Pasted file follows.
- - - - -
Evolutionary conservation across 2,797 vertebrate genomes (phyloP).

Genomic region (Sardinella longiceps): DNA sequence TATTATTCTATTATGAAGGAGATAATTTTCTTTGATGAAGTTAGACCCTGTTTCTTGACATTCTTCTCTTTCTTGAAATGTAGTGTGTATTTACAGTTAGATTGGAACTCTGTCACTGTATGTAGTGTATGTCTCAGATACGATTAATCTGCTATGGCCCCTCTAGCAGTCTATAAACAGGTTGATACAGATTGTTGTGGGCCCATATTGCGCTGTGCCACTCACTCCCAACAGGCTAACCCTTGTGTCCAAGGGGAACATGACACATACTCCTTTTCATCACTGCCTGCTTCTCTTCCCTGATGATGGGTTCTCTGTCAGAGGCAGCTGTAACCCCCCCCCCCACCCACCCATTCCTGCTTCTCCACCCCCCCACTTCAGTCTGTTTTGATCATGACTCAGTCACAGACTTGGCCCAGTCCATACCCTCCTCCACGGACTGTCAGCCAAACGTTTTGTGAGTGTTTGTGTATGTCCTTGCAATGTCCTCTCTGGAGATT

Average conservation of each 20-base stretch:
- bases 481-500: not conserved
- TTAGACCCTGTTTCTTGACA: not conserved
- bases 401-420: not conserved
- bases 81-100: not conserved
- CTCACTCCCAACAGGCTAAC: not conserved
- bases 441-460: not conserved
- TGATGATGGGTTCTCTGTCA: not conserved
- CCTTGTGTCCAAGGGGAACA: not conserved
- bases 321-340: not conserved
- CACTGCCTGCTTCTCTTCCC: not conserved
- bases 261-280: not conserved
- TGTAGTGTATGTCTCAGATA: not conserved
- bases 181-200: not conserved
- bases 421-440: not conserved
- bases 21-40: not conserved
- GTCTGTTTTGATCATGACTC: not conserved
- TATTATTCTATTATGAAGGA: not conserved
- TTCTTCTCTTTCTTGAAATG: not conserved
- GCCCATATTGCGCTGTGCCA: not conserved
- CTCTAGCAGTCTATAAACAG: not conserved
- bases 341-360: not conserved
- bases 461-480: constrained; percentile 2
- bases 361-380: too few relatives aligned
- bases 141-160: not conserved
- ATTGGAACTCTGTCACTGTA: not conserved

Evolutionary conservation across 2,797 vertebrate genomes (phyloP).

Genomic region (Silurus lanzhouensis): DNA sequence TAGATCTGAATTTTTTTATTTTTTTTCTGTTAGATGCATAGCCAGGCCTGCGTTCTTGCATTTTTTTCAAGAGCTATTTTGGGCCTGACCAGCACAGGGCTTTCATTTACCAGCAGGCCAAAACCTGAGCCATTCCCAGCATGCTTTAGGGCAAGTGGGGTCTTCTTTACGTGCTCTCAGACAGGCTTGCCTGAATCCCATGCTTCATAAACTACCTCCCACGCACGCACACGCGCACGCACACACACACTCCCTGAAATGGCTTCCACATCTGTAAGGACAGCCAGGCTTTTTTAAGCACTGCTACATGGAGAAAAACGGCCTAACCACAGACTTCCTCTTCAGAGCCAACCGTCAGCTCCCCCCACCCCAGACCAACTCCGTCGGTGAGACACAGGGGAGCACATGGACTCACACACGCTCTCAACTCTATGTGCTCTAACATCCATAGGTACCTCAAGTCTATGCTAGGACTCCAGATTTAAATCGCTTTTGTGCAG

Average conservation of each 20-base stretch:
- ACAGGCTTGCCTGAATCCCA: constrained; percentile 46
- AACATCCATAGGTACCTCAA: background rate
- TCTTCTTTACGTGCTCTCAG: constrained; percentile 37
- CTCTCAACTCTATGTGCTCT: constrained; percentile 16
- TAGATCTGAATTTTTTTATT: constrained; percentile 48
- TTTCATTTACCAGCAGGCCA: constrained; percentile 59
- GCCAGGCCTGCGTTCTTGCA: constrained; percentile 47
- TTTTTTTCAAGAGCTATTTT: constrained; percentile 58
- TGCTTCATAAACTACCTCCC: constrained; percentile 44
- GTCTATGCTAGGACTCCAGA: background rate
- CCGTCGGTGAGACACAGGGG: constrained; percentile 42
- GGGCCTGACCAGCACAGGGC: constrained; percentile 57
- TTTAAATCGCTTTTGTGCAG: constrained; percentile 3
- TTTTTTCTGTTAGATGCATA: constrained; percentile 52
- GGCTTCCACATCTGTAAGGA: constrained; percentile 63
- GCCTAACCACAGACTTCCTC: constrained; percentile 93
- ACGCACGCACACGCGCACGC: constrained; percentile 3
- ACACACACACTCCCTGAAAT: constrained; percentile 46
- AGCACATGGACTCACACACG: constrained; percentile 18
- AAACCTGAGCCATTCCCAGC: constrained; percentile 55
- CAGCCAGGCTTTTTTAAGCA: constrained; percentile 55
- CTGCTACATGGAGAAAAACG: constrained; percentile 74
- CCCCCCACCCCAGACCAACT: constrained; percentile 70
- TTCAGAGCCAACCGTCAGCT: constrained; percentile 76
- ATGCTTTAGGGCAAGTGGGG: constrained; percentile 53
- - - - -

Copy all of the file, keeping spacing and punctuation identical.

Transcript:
Evolutionary conservation across 2,797 vertebrate genomes (phyloP).

Genomic region (Sardinella longiceps): DNA sequence TATTATTCTATTATGAAGGAGATAATTTTCTTTGATGAAGTTAGACCCTGTTTCTTGACATTCTTCTCTTTCTTGAAATGTAGTGTGTATTTACAGTTAGATTGGAACTCTGTCACTGTATGTAGTGTATGTCTCAGATACGATTAATCTGCTATGGCCCCTCTAGCAGTCTATAAACAGGTTGATACAGATTGTTGTGGGCCCATATTGCGCTGTGCCACTCACTCCCAACAGGCTAACCCTTGTGTCCAAGGGGAACATGACACATACTCCTTTTCATCACTGCCTGCTTCTCTTCCCTGATGATGGGTTCTCTGTCAGAGGCAGCTGTAACCCCCCCCCCCACCCACCCATTCCTGCTTCTCCACCCCCCCACTTCAGTCTGTTTTGATCATGACTCAGTCACAGACTTGGCCCAGTCCATACCCTCCTCCACGGACTGTCAGCCAAACGTTTTGTGAGTGTTTGTGTATGTCCTTGCAATGTCCTCTCTGGAGATT

Average conservation of each 20-base stretch:
- bases 481-500: not conserved
- TTAGACCCTGTTTCTTGACA: not conserved
- bases 401-420: not conserved
- bases 81-100: not conserved
- CTCACTCCCAACAGGCTAAC: not conserved
- bases 441-460: not conserved
- TGATGATGGGTTCTCTGTCA: not conserved
- CCTTGTGTCCAAGGGGAACA: not conserved
- bases 321-340: not conserved
- CACTGCCTGCTTCTCTTCCC: not conserved
- bases 261-280: not conserved
- TGTAGTGTATGTCTCAGATA: not conserved
- bases 181-200: not conserved
- bases 421-440: not conserved
- bases 21-40: not conserved
- GTCTGTTTTGATCATGACTC: not conserved
- TATTATTCTATTATGAAGGA: not conserved
- TTCTTCTCTTTCTTGAAATG: not conserved
- GCCCATATTGCGCTGTGCCA: not conserved
- CTCTAGCAGTCTATAAACAG: not conserved
- bases 341-360: not conserved
- bases 461-480: constrained; percentile 2
- bases 361-380: too few relatives aligned
- bases 141-160: not conserved
- ATTGGAACTCTGTCACTGTA: not conserved

Evolutionary conservation across 2,797 vertebrate genomes (phyloP).

Genomic region (Silurus lanzhouensis): DNA sequence TAGATCTGAATTTTTTTATTTTTTTTCTGTTAGATGCATAGCCAGGCCTGCGTTCTTGCATTTTTTTCAAGAGCTATTTTGGGCCTGACCAGCACAGGGCTTTCATTTACCAGCAGGCCAAAACCTGAGCCATTCCCAGCATGCTTTAGGGCAAGTGGGGTCTTCTTTACGTGCTCTCAGACAGGCTTGCCTGAATCCCATGCTTCATAAACTACCTCCCACGCACGCACACGCGCACGCACACACACACTCCCTGAAATGGCTTCCACATCTGTAAGGACAGCCAGGCTTTTTTAAGCACTGCTACATGGAGAAAAACGGCCTAACCACAGACTTCCTCTTCAGAGCCAACCGTCAGCTCCCCCCACCCCAGACCAACTCCGTCGGTGAGACACAGGGGAGCACATGGACTCACACACGCTCTCAACTCTATGTGCTCTAACATCCATAGGTACCTCAAGTCTATGCTAGGACTCCAGATTTAAATCGCTTTTGTGCAG

Average conservation of each 20-base stretch:
- ACAGGCTTGCCTGAATCCCA: constrained; percentile 46
- AACATCCATAGGTACCTCAA: background rate
- TCTTCTTTACGTGCTCTCAG: constrained; percentile 37
- CTCTCAACTCTATGTGCTCT: constrained; percentile 16
- TAGATCTGAATTTTTTTATT: constrained; percentile 48
- TTTCATTTACCAGCAGGCCA: constrained; percentile 59
- GCCAGGCCTGCGTTCTTGCA: constrained; percentile 47
- TTTTTTTCAAGAGCTATTTT: constrained; percentile 58
- TGCTTCATAAACTACCTCCC: constrained; percentile 44
- GTCTATGCTAGGACTCCAGA: background rate
- CCGTCGGTGAGACACAGGGG: constrained; percentile 42
- GGGCCTGACCAGCACAGGGC: constrained; percentile 57
- TTTAAATCGCTTTTGTGCAG: constrained; percentile 3
- TTTTTTCTGTTAGATGCATA: constrained; percentile 52
- GGCTTCCACATCTGTAAGGA: constrained; percentile 63
- GCCTAACCACAGACTTCCTC: constrained; percentile 93
- ACGCACGCACACGCGCACGC: constrained; percentile 3
- ACACACACACTCCCTGAAAT: constrained; percentile 46
- AGCACATGGACTCACACACG: constrained; percentile 18
- AAACCTGAGCCATTCCCAGC: constrained; percentile 55
- CAGCCAGGCTTTTTTAAGCA: constrained; percentile 55
- CTGCTACATGGAGAAAAACG: constrained; percentile 74
- CCCCCCACCCCAGACCAACT: constrained; percentile 70
- TTCAGAGCCAACCGTCAGCT: constrained; percentile 76
- ATGCTTTAGGGCAAGTGGGG: constrained; percentile 53